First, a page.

We Will Always Love You begins with what sounds like a teen girl in the throes of a breakup. “I will always love you,” she calls out through tears, and the Avalanches pick up her signal and broadcast it through space. Maybe the album is the journey it takes through the stars. The Avalanches were fascinated with the Voyager Golden Record in making their third album, engorged as it is with the possibilities of communicating across space and through time. Like Ellie Arroway in the movie Contact, it’s even a little bit enamored with the possibility of communicating with the dead through interstellar transmissions; a desperate quote from the great songwriter David Berman, who took his own life last year, echoes throughout the album. You can hear in this music the fantasies of a kid watching Superman spin backward around the world to turn back time, wishing they could do the same. It’s a response I imagine most of us have had recently.
The Avalanches have had an interesting career. Since I Left You from 2001 is a classic from the turn-of-the-millennium period when making music entirely from samples was the most radical and dangerous thing in the world. They dipped for 15 years, returning with the underrated Wildflower, which reinvented them as a guest-heavy psych-pop project somewhere between DJ Koze and Gorillaz: as devastating the former, as post-everything as the latter. We Will Always Love You is the first Avalanches album that feels like just another Avalanches album, which is a strength in that had this been released on the heels of Since I Left You, it would’ve been seen as a disappointing downer. If you’re returning 15 years after a classic, you can’t afford to be subtle or subdued.
We Will Always Love You is pessimistic, sometimes polemical, and often a drag, but like all the Avalanches’ past work, it mines that Brian Wilson sweet spot between happy and sad. The signature sound of latter-day Avalanches is a heavy filtered disco beat overlaid with a simple chord progression that brims with all manner of sighing and crying voices. “Music Makes Me High” and “Overcome” epitomize this style, and “Born to Lose” exemplifies it, its denouement flooded with children’s voices; it’s vibrant and a little bit violent. The Avalanches are a producer-oriented project in both the hip-hop and baroque-pop senses, displaying a whip-smart ear for samples while nodding to the acid-baked symphonies of the sixties through their sumptuous string arrangements. This is the rare band that aims for no less than transcendence, but they’re smart about it; they’re less interested in the ways we’re all connected than the ways we’re not.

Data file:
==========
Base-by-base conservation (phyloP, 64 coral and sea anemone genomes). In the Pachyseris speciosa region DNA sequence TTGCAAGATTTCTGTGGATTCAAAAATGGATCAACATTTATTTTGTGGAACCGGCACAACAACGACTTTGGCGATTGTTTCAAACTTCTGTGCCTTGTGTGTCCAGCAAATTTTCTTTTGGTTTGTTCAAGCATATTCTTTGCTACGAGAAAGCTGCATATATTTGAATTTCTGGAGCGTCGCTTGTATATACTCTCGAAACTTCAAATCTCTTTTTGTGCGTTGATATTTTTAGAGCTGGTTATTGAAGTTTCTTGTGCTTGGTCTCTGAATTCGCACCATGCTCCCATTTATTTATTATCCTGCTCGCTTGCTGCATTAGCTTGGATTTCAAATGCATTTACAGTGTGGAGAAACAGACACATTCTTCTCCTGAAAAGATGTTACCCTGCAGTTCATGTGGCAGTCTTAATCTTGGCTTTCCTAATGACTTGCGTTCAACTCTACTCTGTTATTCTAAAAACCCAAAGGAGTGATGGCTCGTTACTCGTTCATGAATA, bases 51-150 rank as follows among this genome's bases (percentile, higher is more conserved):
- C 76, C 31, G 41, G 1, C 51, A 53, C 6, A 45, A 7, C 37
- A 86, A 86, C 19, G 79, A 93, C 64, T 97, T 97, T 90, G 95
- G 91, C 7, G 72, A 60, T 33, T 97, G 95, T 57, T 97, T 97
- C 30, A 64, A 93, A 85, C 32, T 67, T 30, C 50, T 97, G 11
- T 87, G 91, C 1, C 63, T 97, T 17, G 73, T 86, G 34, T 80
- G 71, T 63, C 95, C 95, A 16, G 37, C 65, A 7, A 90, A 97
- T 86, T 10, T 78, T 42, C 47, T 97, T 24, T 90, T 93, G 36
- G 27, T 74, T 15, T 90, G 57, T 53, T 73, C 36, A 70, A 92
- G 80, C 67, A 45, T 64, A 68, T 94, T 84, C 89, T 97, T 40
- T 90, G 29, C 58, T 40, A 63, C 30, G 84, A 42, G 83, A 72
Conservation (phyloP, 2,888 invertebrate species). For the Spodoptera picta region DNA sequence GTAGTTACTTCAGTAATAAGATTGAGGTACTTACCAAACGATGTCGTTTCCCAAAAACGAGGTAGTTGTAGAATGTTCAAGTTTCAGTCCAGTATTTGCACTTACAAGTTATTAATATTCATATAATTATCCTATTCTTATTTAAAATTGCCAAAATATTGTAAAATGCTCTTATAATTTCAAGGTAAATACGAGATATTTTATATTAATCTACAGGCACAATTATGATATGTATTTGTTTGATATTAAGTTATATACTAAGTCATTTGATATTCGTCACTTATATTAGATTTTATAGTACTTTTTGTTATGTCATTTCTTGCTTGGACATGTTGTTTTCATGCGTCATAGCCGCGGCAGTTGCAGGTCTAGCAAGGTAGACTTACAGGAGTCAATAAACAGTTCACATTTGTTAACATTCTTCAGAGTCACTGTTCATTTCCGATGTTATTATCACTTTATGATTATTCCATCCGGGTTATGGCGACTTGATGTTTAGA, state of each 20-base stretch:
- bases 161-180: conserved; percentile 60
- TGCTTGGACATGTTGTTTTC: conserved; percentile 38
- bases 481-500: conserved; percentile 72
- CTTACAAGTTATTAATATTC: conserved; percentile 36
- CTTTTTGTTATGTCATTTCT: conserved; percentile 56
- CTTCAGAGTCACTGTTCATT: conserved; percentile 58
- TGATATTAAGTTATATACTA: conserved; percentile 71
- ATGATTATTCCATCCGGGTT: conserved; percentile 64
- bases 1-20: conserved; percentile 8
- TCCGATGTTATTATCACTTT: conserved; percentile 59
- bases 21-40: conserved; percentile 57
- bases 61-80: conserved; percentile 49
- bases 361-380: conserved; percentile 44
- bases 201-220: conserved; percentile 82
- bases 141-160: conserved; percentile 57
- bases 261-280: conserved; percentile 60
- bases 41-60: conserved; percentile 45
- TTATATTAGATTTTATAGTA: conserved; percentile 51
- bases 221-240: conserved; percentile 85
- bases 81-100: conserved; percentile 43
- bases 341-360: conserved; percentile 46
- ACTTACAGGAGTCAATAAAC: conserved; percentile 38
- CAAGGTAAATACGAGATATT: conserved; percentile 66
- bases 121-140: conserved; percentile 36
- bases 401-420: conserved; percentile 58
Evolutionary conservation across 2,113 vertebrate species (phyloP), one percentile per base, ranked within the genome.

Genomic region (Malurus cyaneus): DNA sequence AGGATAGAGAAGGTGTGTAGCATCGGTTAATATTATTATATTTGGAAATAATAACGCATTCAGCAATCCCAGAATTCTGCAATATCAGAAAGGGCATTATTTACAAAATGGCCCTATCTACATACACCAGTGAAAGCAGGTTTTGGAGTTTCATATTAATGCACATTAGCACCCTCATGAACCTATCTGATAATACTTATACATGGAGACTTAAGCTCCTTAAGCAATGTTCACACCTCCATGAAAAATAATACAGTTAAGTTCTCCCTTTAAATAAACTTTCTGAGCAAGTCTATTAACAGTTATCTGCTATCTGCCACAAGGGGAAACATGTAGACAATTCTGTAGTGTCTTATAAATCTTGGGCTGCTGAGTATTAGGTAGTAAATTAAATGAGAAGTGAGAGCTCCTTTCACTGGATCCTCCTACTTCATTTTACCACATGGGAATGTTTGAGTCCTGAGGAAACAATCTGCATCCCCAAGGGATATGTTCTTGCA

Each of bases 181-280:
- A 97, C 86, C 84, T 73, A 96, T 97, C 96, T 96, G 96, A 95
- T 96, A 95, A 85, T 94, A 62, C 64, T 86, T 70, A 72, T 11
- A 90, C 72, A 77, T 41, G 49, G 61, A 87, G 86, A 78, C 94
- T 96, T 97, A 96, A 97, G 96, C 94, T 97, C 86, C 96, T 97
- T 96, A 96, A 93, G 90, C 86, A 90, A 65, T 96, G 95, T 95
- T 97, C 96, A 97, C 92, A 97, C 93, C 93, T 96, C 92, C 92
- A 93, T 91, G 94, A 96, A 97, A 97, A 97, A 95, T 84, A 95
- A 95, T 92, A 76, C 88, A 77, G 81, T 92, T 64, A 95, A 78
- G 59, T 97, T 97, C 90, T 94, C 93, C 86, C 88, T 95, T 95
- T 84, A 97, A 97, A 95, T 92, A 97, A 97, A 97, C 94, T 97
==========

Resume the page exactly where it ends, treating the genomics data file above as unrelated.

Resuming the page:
On Wildflower, the guests helped them get there; Jonathan Donahue’s turn on “Kaleidoscopic Lovers” is one of the most wrenching psych-pop vocals of all time. Conversely, their logic towards their guests here is baffling. Imagine a Kurt Vile/Avalanches collab called “Gold Sky”. You’re probably imagining Kurt Vile’s voice drifting along an endless skyway of guitars while the Avalanches’ beats and filters tug from underneath. Instead, they have Vile just kind of babble, singing nary a note. Vashti Bunyan casts a spell for a few seconds and dips. Blood Orange delivers a navel-gazing rap on the title track, Rivers Cuomo drops a characteristically misguided nerd reference on “Running Red Lights,” and both Terence Trent D’Arby and Neneh Cherry bust out the kind of pseudo-political “-tion” rhymes artists use to sound deep. The guests that come off the best are Andrew VanWyngarden, in bratty Mick mode on “The Divine Chord”, and Leon Bridges, who just sort of sounds like a sample bobbing on the sea of “Interstellar Love”.
The Avalanches have complained reasonably about the amount of time making music from samples takes, hence all the guests. But a mostly instrumental version of We Will Always Love You, retaining the monologues and the Berman quote while excising most of the guests, would be vastly superior. The Avalanches as a collaborative pop project isn’t a bad look, but the guests here embarrass themselves in too many ways, mostly through vague polemics. We Will Always Love You is less poignant when it’s about “politicians calculated, in the tower insulated”—as Cherry raps on “Wherever You Go”—than when it’s about that lonely signal bouncing around among the stars, anxious to reach a distant planet before its source self-destructs.